Problem solved. No cost for the doctor’s visit. No insurance cards or discussion of money. No phone calls to the insurance company, its machines, “representatives,” and supervisors. No paper work. Hmm. . . .
Carla came down with appendicitis just before we arrived in Panzano, the small town in the Chianti region of Tuscany where we were staying.
After experiencing severe stomach pains, she went to the pharmacy’s walk-in clinic, was quickly diagnosed and whisked off to the hospital in Firenze by ambulance.
They operated immediately. Before admitting her to the operating theater, the administration asked only to see Carla’s passport, for identification purposes. Afterwards, she was hospitalized for three full days. She was released with a simple “arrivederci” and an appointment to return in a week’s time to remove her stitches. Once again there was no discussion of money or payment. And, according to Carla, her treatment was top notch.
By the way, she wasn’t using Mexico as a point of comparison. She had experienced a gall bladder operation in Connecticut about a year earlier. She’s still receiving bi-weekly communications from the hospital about payments and insurance coverage.
Recently former President Bill Clinton, the so-called “Secretary in Charge of Explaining Sh*t,” spoke about the inferiority of the U.S. medical system and how curing its ills would benefit the economy.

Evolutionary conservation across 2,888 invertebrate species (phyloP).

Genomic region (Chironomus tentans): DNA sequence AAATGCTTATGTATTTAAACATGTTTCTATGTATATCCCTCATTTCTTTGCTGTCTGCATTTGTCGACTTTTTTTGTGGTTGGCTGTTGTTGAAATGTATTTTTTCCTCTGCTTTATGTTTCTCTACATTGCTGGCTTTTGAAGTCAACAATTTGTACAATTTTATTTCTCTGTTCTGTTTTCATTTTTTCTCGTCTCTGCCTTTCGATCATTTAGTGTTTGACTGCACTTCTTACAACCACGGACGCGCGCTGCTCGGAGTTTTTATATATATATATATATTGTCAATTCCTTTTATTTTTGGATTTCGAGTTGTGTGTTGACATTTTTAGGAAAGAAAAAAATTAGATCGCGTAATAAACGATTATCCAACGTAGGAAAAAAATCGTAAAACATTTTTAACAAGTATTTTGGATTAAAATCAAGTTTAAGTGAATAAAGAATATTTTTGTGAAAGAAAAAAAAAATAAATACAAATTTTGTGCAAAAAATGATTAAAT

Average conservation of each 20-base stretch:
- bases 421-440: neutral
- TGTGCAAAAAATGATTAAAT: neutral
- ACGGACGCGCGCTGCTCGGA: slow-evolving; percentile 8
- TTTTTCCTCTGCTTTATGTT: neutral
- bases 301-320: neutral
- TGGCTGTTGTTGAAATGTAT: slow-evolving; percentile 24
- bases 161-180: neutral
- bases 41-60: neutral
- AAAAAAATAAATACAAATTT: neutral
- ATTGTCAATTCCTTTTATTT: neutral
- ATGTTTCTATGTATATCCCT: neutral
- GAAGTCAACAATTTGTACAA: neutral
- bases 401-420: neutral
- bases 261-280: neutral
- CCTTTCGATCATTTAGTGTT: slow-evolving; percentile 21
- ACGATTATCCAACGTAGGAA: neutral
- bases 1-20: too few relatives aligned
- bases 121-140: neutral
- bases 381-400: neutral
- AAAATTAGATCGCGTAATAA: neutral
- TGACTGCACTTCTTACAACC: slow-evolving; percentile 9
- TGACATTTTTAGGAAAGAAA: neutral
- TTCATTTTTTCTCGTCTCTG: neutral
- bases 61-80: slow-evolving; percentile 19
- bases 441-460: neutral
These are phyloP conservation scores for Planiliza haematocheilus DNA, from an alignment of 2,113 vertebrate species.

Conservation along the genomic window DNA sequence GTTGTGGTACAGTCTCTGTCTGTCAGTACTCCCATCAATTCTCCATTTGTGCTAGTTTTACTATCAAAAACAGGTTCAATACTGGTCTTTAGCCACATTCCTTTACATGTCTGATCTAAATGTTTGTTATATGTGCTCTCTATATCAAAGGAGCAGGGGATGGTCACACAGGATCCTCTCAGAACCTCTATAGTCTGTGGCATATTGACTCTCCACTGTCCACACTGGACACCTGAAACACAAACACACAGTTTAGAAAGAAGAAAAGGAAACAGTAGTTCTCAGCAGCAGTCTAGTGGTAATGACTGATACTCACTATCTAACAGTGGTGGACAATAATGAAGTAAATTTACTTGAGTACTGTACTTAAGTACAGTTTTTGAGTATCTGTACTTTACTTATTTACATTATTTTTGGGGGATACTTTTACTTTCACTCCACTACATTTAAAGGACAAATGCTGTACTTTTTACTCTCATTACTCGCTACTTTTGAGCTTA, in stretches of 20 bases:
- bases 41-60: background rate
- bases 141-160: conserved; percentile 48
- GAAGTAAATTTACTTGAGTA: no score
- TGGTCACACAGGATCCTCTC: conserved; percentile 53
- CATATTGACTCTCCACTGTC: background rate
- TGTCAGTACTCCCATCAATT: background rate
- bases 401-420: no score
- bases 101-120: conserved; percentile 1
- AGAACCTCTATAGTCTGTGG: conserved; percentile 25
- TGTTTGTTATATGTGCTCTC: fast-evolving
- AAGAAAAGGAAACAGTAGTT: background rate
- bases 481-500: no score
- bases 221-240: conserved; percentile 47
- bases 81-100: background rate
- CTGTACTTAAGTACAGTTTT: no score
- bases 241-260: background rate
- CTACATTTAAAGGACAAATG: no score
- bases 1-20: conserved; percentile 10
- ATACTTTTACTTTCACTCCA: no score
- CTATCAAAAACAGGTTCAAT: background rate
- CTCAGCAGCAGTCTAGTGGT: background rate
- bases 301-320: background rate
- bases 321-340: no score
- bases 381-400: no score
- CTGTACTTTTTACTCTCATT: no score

It’s the most expensive system in the world, he remarked. Our country spends 17.9% of its gross domestic product on health care. Yet the U.S. is ranked (at best) about 25th in terms of its quality. Italy and France are far ahead of it.
Do you want to transform the economy Clinton asked? Reform the medical system, and reduce the share of GDP devoted to health care to the level achieved by Switzerland and the Netherlands – about 12%.
“The difference between 17.9 percent and 12 percent is $1 trillion a year,” Clinton said. “A trillion dollars that could go to pay raises, or to hire new employees or to make investments that would make our economy grow faster or to provide more capital to start small businesses or to expand others or to support diversifying and strengthening agriculture. You name it. A trillion dollars is a lot of money to spot our competitors in a highly competitive global economy.”
To implement Clinton’s recommendation, it would be necessary to introduce a Single Payer health care system into the U.S. President Obama wanted to move toward that system when he pledged to make a “public option” part of Obamacare. That meant, of course, giving people a choice between the ultra-expensive and globally inferior system we endure in the U.S. on the one hand, and something like the Italian system my family has just experienced on the other.
However, to please his opponents, Obama quickly took the public option off the table even before negotiations about health care reform began.
Bankrolled by Big Pharma and the insurance lobby, Obama’s opponents knew that most of us would choose what we’ve experienced in Italy over the inefficient, bureaucratic, and budget-busting monster that’s ruining our economy.